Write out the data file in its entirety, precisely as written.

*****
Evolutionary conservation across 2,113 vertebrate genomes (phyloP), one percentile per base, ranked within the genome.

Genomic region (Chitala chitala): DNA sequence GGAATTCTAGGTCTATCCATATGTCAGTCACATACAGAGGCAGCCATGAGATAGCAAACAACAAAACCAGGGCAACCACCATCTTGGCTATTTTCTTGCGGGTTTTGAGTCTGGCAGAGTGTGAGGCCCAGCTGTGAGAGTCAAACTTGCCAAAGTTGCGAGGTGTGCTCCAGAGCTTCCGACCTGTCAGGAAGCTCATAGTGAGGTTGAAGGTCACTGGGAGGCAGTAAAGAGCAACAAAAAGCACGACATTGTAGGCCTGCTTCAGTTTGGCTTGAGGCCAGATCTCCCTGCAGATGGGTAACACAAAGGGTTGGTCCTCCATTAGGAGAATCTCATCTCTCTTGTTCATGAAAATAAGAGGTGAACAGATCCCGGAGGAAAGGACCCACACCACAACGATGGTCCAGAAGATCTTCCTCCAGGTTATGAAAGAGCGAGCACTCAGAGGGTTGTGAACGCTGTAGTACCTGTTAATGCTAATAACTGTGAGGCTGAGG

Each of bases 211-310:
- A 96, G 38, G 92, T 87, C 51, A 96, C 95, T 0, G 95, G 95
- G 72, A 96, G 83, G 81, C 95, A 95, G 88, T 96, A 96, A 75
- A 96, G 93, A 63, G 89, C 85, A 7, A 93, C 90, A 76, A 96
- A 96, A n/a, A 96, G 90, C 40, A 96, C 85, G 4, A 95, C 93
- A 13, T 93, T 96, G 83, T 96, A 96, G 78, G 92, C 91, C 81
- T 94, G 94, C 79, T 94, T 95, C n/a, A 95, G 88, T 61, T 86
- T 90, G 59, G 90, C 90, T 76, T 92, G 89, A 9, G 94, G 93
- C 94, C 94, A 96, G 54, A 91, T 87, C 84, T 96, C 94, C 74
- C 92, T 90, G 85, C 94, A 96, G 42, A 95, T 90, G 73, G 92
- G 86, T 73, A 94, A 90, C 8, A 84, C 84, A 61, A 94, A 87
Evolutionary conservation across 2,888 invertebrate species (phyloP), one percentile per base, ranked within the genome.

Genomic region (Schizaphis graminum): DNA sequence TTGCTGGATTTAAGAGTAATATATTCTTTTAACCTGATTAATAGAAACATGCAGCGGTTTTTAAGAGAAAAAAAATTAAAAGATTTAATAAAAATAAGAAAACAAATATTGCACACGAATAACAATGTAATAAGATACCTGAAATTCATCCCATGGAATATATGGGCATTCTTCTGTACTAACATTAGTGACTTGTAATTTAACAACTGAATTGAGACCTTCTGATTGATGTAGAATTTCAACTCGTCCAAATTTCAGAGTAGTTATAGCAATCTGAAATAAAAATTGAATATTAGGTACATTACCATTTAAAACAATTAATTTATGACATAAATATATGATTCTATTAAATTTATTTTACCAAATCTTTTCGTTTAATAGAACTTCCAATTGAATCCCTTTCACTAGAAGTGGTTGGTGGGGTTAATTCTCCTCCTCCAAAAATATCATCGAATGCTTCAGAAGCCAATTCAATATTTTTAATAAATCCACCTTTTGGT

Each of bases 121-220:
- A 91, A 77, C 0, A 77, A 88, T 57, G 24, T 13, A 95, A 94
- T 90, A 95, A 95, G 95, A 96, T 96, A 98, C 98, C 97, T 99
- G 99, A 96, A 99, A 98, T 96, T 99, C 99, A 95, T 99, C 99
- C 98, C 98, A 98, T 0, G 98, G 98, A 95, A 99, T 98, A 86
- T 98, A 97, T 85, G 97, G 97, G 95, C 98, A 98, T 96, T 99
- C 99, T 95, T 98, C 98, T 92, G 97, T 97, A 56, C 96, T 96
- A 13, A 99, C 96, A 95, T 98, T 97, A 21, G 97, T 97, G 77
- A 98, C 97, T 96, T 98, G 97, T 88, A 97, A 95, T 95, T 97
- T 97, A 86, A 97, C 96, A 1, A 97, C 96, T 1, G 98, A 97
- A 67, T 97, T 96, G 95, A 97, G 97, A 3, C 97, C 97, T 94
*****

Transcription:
Evolutionary conservation across 2,113 vertebrate genomes (phyloP), one percentile per base, ranked within the genome.

Genomic region (Chitala chitala): DNA sequence GGAATTCTAGGTCTATCCATATGTCAGTCACATACAGAGGCAGCCATGAGATAGCAAACAACAAAACCAGGGCAACCACCATCTTGGCTATTTTCTTGCGGGTTTTGAGTCTGGCAGAGTGTGAGGCCCAGCTGTGAGAGTCAAACTTGCCAAAGTTGCGAGGTGTGCTCCAGAGCTTCCGACCTGTCAGGAAGCTCATAGTGAGGTTGAAGGTCACTGGGAGGCAGTAAAGAGCAACAAAAAGCACGACATTGTAGGCCTGCTTCAGTTTGGCTTGAGGCCAGATCTCCCTGCAGATGGGTAACACAAAGGGTTGGTCCTCCATTAGGAGAATCTCATCTCTCTTGTTCATGAAAATAAGAGGTGAACAGATCCCGGAGGAAAGGACCCACACCACAACGATGGTCCAGAAGATCTTCCTCCAGGTTATGAAAGAGCGAGCACTCAGAGGGTTGTGAACGCTGTAGTACCTGTTAATGCTAATAACTGTGAGGCTGAGG

Each of bases 211-310:
- A 96, G 38, G 92, T 87, C 51, A 96, C 95, T 0, G 95, G 95
- G 72, A 96, G 83, G 81, C 95, A 95, G 88, T 96, A 96, A 75
- A 96, G 93, A 63, G 89, C 85, A 7, A 93, C 90, A 76, A 96
- A 96, A n/a, A 96, G 90, C 40, A 96, C 85, G 4, A 95, C 93
- A 13, T 93, T 96, G 83, T 96, A 96, G 78, G 92, C 91, C 81
- T 94, G 94, C 79, T 94, T 95, C n/a, A 95, G 88, T 61, T 86
- T 90, G 59, G 90, C 90, T 76, T 92, G 89, A 9, G 94, G 93
- C 94, C 94, A 96, G 54, A 91, T 87, C 84, T 96, C 94, C 74
- C 92, T 90, G 85, C 94, A 96, G 42, A 95, T 90, G 73, G 92
- G 86, T 73, A 94, A 90, C 8, A 84, C 84, A 61, A 94, A 87
Evolutionary conservation across 2,888 invertebrate species (phyloP), one percentile per base, ranked within the genome.

Genomic region (Schizaphis graminum): DNA sequence TTGCTGGATTTAAGAGTAATATATTCTTTTAACCTGATTAATAGAAACATGCAGCGGTTTTTAAGAGAAAAAAAATTAAAAGATTTAATAAAAATAAGAAAACAAATATTGCACACGAATAACAATGTAATAAGATACCTGAAATTCATCCCATGGAATATATGGGCATTCTTCTGTACTAACATTAGTGACTTGTAATTTAACAACTGAATTGAGACCTTCTGATTGATGTAGAATTTCAACTCGTCCAAATTTCAGAGTAGTTATAGCAATCTGAAATAAAAATTGAATATTAGGTACATTACCATTTAAAACAATTAATTTATGACATAAATATATGATTCTATTAAATTTATTTTACCAAATCTTTTCGTTTAATAGAACTTCCAATTGAATCCCTTTCACTAGAAGTGGTTGGTGGGGTTAATTCTCCTCCTCCAAAAATATCATCGAATGCTTCAGAAGCCAATTCAATATTTTTAATAAATCCACCTTTTGGT

Each of bases 121-220:
- A 91, A 77, C 0, A 77, A 88, T 57, G 24, T 13, A 95, A 94
- T 90, A 95, A 95, G 95, A 96, T 96, A 98, C 98, C 97, T 99
- G 99, A 96, A 99, A 98, T 96, T 99, C 99, A 95, T 99, C 99
- C 98, C 98, A 98, T 0, G 98, G 98, A 95, A 99, T 98, A 86
- T 98, A 97, T 85, G 97, G 97, G 95, C 98, A 98, T 96, T 99
- C 99, T 95, T 98, C 98, T 92, G 97, T 97, A 56, C 96, T 96
- A 13, A 99, C 96, A 95, T 98, T 97, A 21, G 97, T 97, G 77
- A 98, C 97, T 96, T 98, G 97, T 88, A 97, A 95, T 95, T 97
- T 97, A 86, A 97, C 96, A 1, A 97, C 96, T 1, G 98, A 97
- A 67, T 97, T 96, G 95, A 97, G 97, A 3, C 97, C 97, T 94